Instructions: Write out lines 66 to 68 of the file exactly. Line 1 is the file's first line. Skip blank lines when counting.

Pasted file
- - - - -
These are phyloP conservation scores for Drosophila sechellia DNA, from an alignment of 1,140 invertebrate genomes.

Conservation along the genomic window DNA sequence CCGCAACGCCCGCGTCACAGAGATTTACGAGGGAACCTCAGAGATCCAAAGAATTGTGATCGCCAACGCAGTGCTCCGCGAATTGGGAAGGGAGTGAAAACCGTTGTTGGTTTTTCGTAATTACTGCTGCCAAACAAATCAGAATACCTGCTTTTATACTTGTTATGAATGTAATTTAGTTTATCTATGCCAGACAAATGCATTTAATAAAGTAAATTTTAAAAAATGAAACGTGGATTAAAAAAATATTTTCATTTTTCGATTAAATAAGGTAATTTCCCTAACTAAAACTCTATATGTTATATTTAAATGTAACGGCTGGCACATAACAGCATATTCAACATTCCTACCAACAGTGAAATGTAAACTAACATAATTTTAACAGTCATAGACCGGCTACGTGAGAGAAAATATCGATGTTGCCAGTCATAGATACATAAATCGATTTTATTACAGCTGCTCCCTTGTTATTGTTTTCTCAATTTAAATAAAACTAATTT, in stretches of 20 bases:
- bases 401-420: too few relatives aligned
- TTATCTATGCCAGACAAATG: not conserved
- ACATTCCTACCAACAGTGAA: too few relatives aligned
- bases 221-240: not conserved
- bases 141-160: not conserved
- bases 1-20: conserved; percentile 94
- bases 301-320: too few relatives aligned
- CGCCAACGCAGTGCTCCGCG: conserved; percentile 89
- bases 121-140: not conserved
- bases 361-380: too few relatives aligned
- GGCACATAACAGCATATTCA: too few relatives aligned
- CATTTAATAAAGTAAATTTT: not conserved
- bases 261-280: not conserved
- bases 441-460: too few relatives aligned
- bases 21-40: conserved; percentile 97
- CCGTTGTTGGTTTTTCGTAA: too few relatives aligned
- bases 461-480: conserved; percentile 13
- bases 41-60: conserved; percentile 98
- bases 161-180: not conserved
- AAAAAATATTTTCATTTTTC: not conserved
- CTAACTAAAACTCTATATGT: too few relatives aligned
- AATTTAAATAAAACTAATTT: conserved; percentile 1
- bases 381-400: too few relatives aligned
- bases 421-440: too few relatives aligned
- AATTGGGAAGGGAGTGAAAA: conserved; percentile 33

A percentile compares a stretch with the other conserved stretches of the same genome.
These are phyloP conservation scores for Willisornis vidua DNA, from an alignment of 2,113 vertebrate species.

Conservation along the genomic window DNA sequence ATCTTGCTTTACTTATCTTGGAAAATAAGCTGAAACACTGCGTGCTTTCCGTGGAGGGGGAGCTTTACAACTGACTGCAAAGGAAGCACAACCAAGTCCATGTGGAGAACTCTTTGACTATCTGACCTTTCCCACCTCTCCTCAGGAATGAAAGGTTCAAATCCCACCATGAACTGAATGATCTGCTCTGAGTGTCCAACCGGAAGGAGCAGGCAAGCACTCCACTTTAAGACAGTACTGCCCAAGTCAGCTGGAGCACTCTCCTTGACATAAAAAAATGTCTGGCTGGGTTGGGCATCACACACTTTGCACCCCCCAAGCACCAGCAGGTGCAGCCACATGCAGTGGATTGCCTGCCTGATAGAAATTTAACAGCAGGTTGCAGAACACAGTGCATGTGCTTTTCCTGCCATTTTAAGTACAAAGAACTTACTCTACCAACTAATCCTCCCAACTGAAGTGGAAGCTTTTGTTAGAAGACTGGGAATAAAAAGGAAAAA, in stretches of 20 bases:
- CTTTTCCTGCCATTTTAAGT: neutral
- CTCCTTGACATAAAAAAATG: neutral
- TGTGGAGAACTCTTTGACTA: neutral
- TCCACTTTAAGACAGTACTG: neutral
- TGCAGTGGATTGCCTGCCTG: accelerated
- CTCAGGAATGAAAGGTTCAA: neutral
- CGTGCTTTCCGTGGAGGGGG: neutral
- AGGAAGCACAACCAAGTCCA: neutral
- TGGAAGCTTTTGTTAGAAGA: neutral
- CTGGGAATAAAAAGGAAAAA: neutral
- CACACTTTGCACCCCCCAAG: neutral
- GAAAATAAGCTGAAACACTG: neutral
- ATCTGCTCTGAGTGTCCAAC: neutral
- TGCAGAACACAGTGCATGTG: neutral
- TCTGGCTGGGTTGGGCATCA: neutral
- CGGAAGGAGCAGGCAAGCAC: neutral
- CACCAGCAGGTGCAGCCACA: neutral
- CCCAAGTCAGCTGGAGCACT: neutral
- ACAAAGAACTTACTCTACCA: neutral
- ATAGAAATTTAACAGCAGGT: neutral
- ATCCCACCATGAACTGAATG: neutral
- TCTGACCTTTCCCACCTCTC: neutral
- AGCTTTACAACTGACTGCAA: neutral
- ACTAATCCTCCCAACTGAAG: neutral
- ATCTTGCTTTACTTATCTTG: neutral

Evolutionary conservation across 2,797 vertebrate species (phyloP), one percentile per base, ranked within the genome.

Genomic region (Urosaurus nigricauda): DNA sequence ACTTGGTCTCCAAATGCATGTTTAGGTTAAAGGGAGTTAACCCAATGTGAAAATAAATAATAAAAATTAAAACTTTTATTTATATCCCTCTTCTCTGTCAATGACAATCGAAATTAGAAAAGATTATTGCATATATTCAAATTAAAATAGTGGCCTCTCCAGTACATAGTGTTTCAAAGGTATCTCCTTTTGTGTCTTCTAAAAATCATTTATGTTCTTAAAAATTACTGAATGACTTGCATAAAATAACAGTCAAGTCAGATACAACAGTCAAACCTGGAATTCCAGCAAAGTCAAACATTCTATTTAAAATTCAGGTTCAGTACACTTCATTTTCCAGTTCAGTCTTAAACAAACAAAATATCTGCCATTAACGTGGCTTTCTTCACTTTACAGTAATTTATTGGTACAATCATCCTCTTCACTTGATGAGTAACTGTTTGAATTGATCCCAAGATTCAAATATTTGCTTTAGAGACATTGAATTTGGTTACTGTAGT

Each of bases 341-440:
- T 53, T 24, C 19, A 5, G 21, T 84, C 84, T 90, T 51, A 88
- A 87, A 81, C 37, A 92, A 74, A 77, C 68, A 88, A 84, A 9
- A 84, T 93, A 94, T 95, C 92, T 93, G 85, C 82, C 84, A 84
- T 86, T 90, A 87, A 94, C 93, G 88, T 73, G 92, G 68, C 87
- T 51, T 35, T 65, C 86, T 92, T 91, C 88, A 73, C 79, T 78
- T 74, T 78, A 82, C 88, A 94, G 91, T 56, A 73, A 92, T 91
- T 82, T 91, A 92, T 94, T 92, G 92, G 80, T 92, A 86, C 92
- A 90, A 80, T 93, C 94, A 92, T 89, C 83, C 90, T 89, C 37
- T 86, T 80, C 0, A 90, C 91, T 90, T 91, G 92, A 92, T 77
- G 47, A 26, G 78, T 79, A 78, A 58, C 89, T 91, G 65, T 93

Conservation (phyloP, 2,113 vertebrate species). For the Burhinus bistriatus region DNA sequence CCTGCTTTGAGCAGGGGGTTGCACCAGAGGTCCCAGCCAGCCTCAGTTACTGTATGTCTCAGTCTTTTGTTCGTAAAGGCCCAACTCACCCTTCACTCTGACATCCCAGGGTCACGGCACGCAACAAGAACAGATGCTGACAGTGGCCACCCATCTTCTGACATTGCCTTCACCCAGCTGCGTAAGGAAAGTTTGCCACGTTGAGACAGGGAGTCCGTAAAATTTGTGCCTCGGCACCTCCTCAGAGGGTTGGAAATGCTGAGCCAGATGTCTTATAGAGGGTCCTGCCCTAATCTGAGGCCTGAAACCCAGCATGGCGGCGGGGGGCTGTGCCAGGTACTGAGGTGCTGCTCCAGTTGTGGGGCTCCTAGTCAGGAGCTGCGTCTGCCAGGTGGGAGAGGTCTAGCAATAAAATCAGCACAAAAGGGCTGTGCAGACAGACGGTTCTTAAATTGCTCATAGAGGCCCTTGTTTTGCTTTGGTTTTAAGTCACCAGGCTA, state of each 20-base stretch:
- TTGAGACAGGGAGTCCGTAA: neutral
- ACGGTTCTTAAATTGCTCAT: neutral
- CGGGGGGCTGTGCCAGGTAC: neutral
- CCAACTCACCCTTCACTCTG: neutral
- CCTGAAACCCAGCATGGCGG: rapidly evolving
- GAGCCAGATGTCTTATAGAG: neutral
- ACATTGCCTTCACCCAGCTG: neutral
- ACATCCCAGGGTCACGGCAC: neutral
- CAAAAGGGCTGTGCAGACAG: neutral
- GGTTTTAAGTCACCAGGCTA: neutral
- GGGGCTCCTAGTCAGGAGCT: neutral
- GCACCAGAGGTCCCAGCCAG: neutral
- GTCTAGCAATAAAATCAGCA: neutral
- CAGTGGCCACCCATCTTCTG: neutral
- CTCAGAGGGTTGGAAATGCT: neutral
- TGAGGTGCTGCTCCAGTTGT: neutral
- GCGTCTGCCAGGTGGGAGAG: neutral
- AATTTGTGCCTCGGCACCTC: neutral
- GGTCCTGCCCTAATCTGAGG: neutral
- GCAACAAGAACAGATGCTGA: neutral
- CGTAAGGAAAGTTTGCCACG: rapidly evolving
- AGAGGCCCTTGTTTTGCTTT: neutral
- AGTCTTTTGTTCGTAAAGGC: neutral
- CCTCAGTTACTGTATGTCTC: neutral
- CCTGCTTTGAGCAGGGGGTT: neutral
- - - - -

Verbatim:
- A 90, A 80, T 93, C 94, A 92, T 89, C 83, C 90, T 89, C 37
- T 86, T 80, C 0, A 90, C 91, T 90, T 91, G 92, A 92, T 77
- G 47, A 26, G 78, T 79, A 78, A 58, C 89, T 91, G 65, T 93